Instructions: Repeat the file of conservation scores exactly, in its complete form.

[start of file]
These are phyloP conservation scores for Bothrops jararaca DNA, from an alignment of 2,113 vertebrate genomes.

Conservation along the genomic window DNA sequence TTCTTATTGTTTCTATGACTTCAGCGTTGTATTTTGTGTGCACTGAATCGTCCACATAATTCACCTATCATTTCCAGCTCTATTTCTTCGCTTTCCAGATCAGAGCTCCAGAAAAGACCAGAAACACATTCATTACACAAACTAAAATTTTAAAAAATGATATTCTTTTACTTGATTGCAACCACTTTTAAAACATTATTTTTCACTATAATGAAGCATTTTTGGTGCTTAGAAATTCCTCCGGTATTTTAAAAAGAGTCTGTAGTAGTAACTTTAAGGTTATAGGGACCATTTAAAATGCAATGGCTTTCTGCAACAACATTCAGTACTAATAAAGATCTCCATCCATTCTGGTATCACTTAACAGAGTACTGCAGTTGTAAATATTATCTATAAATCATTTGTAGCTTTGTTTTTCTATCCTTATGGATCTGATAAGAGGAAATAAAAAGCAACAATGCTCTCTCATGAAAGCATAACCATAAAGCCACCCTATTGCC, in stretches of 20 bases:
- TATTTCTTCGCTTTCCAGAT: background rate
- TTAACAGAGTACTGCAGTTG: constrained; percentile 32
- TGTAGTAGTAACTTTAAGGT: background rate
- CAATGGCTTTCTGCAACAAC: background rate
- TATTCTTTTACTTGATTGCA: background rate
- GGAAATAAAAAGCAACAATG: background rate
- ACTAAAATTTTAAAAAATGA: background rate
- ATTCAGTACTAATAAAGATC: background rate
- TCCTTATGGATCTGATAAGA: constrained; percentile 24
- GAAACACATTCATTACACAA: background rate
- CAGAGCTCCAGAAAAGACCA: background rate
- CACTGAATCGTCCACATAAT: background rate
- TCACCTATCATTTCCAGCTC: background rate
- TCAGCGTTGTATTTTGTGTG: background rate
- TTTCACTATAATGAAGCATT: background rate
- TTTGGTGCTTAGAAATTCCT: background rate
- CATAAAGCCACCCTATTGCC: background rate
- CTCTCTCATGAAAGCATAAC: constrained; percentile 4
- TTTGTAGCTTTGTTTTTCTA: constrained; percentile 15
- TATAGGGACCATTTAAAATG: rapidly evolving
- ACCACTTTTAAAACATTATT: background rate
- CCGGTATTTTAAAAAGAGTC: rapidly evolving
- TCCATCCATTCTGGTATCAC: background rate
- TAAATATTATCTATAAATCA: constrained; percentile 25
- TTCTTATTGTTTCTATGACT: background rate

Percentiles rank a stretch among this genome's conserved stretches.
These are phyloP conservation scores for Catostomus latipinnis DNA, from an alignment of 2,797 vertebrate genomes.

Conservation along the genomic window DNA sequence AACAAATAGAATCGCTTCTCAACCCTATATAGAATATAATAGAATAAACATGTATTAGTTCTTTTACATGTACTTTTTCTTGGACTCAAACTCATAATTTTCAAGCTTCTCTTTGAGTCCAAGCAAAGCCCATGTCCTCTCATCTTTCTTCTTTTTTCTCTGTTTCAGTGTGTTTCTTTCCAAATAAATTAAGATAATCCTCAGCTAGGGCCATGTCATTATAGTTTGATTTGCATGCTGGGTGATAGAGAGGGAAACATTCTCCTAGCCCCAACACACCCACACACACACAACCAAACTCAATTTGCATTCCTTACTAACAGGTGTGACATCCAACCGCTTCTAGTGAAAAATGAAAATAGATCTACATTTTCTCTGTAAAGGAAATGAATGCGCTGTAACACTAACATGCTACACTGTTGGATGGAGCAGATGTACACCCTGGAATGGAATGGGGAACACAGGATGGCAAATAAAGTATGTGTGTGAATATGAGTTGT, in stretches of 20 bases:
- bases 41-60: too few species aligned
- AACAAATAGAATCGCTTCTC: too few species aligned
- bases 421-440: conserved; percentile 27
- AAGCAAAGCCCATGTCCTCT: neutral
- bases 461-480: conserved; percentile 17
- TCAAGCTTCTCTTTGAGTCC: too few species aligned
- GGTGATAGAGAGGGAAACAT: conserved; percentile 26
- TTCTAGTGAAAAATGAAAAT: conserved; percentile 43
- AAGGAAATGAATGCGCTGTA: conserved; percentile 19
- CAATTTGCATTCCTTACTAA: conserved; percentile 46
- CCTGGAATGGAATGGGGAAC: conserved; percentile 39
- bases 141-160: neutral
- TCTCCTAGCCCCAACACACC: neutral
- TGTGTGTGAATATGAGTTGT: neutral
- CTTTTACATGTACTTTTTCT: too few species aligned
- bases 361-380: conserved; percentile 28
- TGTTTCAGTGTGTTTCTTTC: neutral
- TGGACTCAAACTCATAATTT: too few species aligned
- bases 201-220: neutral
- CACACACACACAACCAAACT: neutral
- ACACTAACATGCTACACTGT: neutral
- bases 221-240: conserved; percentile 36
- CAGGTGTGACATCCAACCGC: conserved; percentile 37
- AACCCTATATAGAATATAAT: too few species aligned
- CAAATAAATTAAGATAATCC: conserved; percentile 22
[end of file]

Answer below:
These are phyloP conservation scores for Bothrops jararaca DNA, from an alignment of 2,113 vertebrate genomes.

Conservation along the genomic window DNA sequence TTCTTATTGTTTCTATGACTTCAGCGTTGTATTTTGTGTGCACTGAATCGTCCACATAATTCACCTATCATTTCCAGCTCTATTTCTTCGCTTTCCAGATCAGAGCTCCAGAAAAGACCAGAAACACATTCATTACACAAACTAAAATTTTAAAAAATGATATTCTTTTACTTGATTGCAACCACTTTTAAAACATTATTTTTCACTATAATGAAGCATTTTTGGTGCTTAGAAATTCCTCCGGTATTTTAAAAAGAGTCTGTAGTAGTAACTTTAAGGTTATAGGGACCATTTAAAATGCAATGGCTTTCTGCAACAACATTCAGTACTAATAAAGATCTCCATCCATTCTGGTATCACTTAACAGAGTACTGCAGTTGTAAATATTATCTATAAATCATTTGTAGCTTTGTTTTTCTATCCTTATGGATCTGATAAGAGGAAATAAAAAGCAACAATGCTCTCTCATGAAAGCATAACCATAAAGCCACCCTATTGCC, in stretches of 20 bases:
- TATTTCTTCGCTTTCCAGAT: background rate
- TTAACAGAGTACTGCAGTTG: constrained; percentile 32
- TGTAGTAGTAACTTTAAGGT: background rate
- CAATGGCTTTCTGCAACAAC: background rate
- TATTCTTTTACTTGATTGCA: background rate
- GGAAATAAAAAGCAACAATG: background rate
- ACTAAAATTTTAAAAAATGA: background rate
- ATTCAGTACTAATAAAGATC: background rate
- TCCTTATGGATCTGATAAGA: constrained; percentile 24
- GAAACACATTCATTACACAA: background rate
- CAGAGCTCCAGAAAAGACCA: background rate
- CACTGAATCGTCCACATAAT: background rate
- TCACCTATCATTTCCAGCTC: background rate
- TCAGCGTTGTATTTTGTGTG: background rate
- TTTCACTATAATGAAGCATT: background rate
- TTTGGTGCTTAGAAATTCCT: background rate
- CATAAAGCCACCCTATTGCC: background rate
- CTCTCTCATGAAAGCATAAC: constrained; percentile 4
- TTTGTAGCTTTGTTTTTCTA: constrained; percentile 15
- TATAGGGACCATTTAAAATG: rapidly evolving
- ACCACTTTTAAAACATTATT: background rate
- CCGGTATTTTAAAAAGAGTC: rapidly evolving
- TCCATCCATTCTGGTATCAC: background rate
- TAAATATTATCTATAAATCA: constrained; percentile 25
- TTCTTATTGTTTCTATGACT: background rate

Percentiles rank a stretch among this genome's conserved stretches.
These are phyloP conservation scores for Catostomus latipinnis DNA, from an alignment of 2,797 vertebrate genomes.

Conservation along the genomic window DNA sequence AACAAATAGAATCGCTTCTCAACCCTATATAGAATATAATAGAATAAACATGTATTAGTTCTTTTACATGTACTTTTTCTTGGACTCAAACTCATAATTTTCAAGCTTCTCTTTGAGTCCAAGCAAAGCCCATGTCCTCTCATCTTTCTTCTTTTTTCTCTGTTTCAGTGTGTTTCTTTCCAAATAAATTAAGATAATCCTCAGCTAGGGCCATGTCATTATAGTTTGATTTGCATGCTGGGTGATAGAGAGGGAAACATTCTCCTAGCCCCAACACACCCACACACACACAACCAAACTCAATTTGCATTCCTTACTAACAGGTGTGACATCCAACCGCTTCTAGTGAAAAATGAAAATAGATCTACATTTTCTCTGTAAAGGAAATGAATGCGCTGTAACACTAACATGCTACACTGTTGGATGGAGCAGATGTACACCCTGGAATGGAATGGGGAACACAGGATGGCAAATAAAGTATGTGTGTGAATATGAGTTGT, in stretches of 20 bases:
- bases 41-60: too few species aligned
- AACAAATAGAATCGCTTCTC: too few species aligned
- bases 421-440: conserved; percentile 27
- AAGCAAAGCCCATGTCCTCT: neutral
- bases 461-480: conserved; percentile 17
- TCAAGCTTCTCTTTGAGTCC: too few species aligned
- GGTGATAGAGAGGGAAACAT: conserved; percentile 26
- TTCTAGTGAAAAATGAAAAT: conserved; percentile 43
- AAGGAAATGAATGCGCTGTA: conserved; percentile 19
- CAATTTGCATTCCTTACTAA: conserved; percentile 46
- CCTGGAATGGAATGGGGAAC: conserved; percentile 39
- bases 141-160: neutral
- TCTCCTAGCCCCAACACACC: neutral
- TGTGTGTGAATATGAGTTGT: neutral
- CTTTTACATGTACTTTTTCT: too few species aligned
- bases 361-380: conserved; percentile 28
- TGTTTCAGTGTGTTTCTTTC: neutral
- TGGACTCAAACTCATAATTT: too few species aligned
- bases 201-220: neutral
- CACACACACACAACCAAACT: neutral
- ACACTAACATGCTACACTGT: neutral
- bases 221-240: conserved; percentile 36
- CAGGTGTGACATCCAACCGC: conserved; percentile 37
- AACCCTATATAGAATATAAT: too few species aligned
- CAAATAAATTAAGATAATCC: conserved; percentile 22